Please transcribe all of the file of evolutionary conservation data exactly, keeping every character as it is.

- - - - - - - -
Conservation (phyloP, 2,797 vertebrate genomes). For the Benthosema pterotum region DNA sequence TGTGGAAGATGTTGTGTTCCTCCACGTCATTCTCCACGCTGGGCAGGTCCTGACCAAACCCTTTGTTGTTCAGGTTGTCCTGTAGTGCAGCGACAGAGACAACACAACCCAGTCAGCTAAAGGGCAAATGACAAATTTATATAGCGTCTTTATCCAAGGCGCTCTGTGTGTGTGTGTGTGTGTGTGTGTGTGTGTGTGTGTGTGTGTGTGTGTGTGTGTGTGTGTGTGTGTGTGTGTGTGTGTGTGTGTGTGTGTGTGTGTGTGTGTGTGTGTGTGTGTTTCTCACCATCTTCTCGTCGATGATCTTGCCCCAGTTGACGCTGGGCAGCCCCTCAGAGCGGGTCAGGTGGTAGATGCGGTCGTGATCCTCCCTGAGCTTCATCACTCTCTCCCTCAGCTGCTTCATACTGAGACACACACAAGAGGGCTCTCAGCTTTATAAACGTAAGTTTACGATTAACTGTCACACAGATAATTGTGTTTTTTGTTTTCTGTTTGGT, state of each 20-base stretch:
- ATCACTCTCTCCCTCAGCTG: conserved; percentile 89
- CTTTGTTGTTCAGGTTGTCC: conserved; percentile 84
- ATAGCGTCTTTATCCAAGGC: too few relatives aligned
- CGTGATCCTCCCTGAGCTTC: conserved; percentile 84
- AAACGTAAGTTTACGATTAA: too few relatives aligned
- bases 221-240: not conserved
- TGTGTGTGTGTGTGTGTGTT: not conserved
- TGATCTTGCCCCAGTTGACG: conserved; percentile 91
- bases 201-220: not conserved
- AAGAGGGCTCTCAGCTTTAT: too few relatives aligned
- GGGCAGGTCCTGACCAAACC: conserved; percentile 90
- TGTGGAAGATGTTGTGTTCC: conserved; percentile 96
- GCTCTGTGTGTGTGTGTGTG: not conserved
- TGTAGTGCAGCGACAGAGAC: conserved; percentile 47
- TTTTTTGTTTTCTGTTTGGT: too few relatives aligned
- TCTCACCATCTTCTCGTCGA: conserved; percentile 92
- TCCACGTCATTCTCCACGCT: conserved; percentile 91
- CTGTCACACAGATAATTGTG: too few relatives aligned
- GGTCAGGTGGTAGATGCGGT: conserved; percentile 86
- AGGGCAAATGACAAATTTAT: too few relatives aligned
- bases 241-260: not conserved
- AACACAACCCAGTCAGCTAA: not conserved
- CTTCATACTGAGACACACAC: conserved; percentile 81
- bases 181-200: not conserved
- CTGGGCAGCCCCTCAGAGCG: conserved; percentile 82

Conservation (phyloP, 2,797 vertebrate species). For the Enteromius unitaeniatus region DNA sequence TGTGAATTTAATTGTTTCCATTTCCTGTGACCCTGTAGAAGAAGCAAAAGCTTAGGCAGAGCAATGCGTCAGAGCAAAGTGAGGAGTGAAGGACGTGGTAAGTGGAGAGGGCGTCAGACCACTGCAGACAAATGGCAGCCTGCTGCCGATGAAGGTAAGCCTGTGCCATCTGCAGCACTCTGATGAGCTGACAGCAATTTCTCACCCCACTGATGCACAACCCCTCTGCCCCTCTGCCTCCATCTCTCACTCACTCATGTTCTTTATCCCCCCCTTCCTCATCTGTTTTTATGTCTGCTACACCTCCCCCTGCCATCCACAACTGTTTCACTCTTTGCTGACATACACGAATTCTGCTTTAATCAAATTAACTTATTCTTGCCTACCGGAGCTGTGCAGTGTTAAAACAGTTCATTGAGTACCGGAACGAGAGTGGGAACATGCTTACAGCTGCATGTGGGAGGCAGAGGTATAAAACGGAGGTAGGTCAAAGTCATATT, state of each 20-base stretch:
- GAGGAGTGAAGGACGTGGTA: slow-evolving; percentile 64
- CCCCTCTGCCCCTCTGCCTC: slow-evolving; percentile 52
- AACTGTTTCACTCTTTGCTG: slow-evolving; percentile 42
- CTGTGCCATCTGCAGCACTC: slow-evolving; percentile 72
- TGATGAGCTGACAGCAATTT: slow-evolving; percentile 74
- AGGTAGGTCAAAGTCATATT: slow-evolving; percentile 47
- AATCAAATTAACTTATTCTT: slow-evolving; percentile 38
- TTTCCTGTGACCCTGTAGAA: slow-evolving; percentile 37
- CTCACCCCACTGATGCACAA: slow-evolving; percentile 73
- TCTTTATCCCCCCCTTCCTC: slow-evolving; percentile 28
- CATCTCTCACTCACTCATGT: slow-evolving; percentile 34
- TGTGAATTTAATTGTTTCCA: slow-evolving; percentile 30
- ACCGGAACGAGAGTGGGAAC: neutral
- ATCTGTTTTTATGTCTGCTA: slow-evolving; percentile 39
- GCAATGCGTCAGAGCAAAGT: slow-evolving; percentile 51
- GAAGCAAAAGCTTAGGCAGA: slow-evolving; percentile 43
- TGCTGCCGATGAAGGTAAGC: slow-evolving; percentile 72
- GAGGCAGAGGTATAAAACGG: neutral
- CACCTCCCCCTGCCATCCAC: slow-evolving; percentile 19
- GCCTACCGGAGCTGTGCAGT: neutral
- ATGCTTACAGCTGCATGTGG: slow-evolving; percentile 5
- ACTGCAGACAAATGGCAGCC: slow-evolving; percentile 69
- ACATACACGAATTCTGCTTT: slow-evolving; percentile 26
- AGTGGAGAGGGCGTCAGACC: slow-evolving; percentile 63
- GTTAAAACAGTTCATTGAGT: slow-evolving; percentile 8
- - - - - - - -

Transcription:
Conservation (phyloP, 2,797 vertebrate genomes). For the Benthosema pterotum region DNA sequence TGTGGAAGATGTTGTGTTCCTCCACGTCATTCTCCACGCTGGGCAGGTCCTGACCAAACCCTTTGTTGTTCAGGTTGTCCTGTAGTGCAGCGACAGAGACAACACAACCCAGTCAGCTAAAGGGCAAATGACAAATTTATATAGCGTCTTTATCCAAGGCGCTCTGTGTGTGTGTGTGTGTGTGTGTGTGTGTGTGTGTGTGTGTGTGTGTGTGTGTGTGTGTGTGTGTGTGTGTGTGTGTGTGTGTGTGTGTGTGTGTGTGTGTGTGTGTGTGTGTGTTTCTCACCATCTTCTCGTCGATGATCTTGCCCCAGTTGACGCTGGGCAGCCCCTCAGAGCGGGTCAGGTGGTAGATGCGGTCGTGATCCTCCCTGAGCTTCATCACTCTCTCCCTCAGCTGCTTCATACTGAGACACACACAAGAGGGCTCTCAGCTTTATAAACGTAAGTTTACGATTAACTGTCACACAGATAATTGTGTTTTTTGTTTTCTGTTTGGT, state of each 20-base stretch:
- ATCACTCTCTCCCTCAGCTG: conserved; percentile 89
- CTTTGTTGTTCAGGTTGTCC: conserved; percentile 84
- ATAGCGTCTTTATCCAAGGC: too few relatives aligned
- CGTGATCCTCCCTGAGCTTC: conserved; percentile 84
- AAACGTAAGTTTACGATTAA: too few relatives aligned
- bases 221-240: not conserved
- TGTGTGTGTGTGTGTGTGTT: not conserved
- TGATCTTGCCCCAGTTGACG: conserved; percentile 91
- bases 201-220: not conserved
- AAGAGGGCTCTCAGCTTTAT: too few relatives aligned
- GGGCAGGTCCTGACCAAACC: conserved; percentile 90
- TGTGGAAGATGTTGTGTTCC: conserved; percentile 96
- GCTCTGTGTGTGTGTGTGTG: not conserved
- TGTAGTGCAGCGACAGAGAC: conserved; percentile 47
- TTTTTTGTTTTCTGTTTGGT: too few relatives aligned
- TCTCACCATCTTCTCGTCGA: conserved; percentile 92
- TCCACGTCATTCTCCACGCT: conserved; percentile 91
- CTGTCACACAGATAATTGTG: too few relatives aligned
- GGTCAGGTGGTAGATGCGGT: conserved; percentile 86
- AGGGCAAATGACAAATTTAT: too few relatives aligned
- bases 241-260: not conserved
- AACACAACCCAGTCAGCTAA: not conserved
- CTTCATACTGAGACACACAC: conserved; percentile 81
- bases 181-200: not conserved
- CTGGGCAGCCCCTCAGAGCG: conserved; percentile 82

Conservation (phyloP, 2,797 vertebrate species). For the Enteromius unitaeniatus region DNA sequence TGTGAATTTAATTGTTTCCATTTCCTGTGACCCTGTAGAAGAAGCAAAAGCTTAGGCAGAGCAATGCGTCAGAGCAAAGTGAGGAGTGAAGGACGTGGTAAGTGGAGAGGGCGTCAGACCACTGCAGACAAATGGCAGCCTGCTGCCGATGAAGGTAAGCCTGTGCCATCTGCAGCACTCTGATGAGCTGACAGCAATTTCTCACCCCACTGATGCACAACCCCTCTGCCCCTCTGCCTCCATCTCTCACTCACTCATGTTCTTTATCCCCCCCTTCCTCATCTGTTTTTATGTCTGCTACACCTCCCCCTGCCATCCACAACTGTTTCACTCTTTGCTGACATACACGAATTCTGCTTTAATCAAATTAACTTATTCTTGCCTACCGGAGCTGTGCAGTGTTAAAACAGTTCATTGAGTACCGGAACGAGAGTGGGAACATGCTTACAGCTGCATGTGGGAGGCAGAGGTATAAAACGGAGGTAGGTCAAAGTCATATT, state of each 20-base stretch:
- GAGGAGTGAAGGACGTGGTA: slow-evolving; percentile 64
- CCCCTCTGCCCCTCTGCCTC: slow-evolving; percentile 52
- AACTGTTTCACTCTTTGCTG: slow-evolving; percentile 42
- CTGTGCCATCTGCAGCACTC: slow-evolving; percentile 72
- TGATGAGCTGACAGCAATTT: slow-evolving; percentile 74
- AGGTAGGTCAAAGTCATATT: slow-evolving; percentile 47
- AATCAAATTAACTTATTCTT: slow-evolving; percentile 38
- TTTCCTGTGACCCTGTAGAA: slow-evolving; percentile 37
- CTCACCCCACTGATGCACAA: slow-evolving; percentile 73
- TCTTTATCCCCCCCTTCCTC: slow-evolving; percentile 28
- CATCTCTCACTCACTCATGT: slow-evolving; percentile 34
- TGTGAATTTAATTGTTTCCA: slow-evolving; percentile 30
- ACCGGAACGAGAGTGGGAAC: neutral
- ATCTGTTTTTATGTCTGCTA: slow-evolving; percentile 39
- GCAATGCGTCAGAGCAAAGT: slow-evolving; percentile 51
- GAAGCAAAAGCTTAGGCAGA: slow-evolving; percentile 43
- TGCTGCCGATGAAGGTAAGC: slow-evolving; percentile 72
- GAGGCAGAGGTATAAAACGG: neutral
- CACCTCCCCCTGCCATCCAC: slow-evolving; percentile 19
- GCCTACCGGAGCTGTGCAGT: neutral
- ATGCTTACAGCTGCATGTGG: slow-evolving; percentile 5
- ACTGCAGACAAATGGCAGCC: slow-evolving; percentile 69
- ACATACACGAATTCTGCTTT: slow-evolving; percentile 26
- AGTGGAGAGGGCGTCAGACC: slow-evolving; percentile 63
- GTTAAAACAGTTCATTGAGT: slow-evolving; percentile 8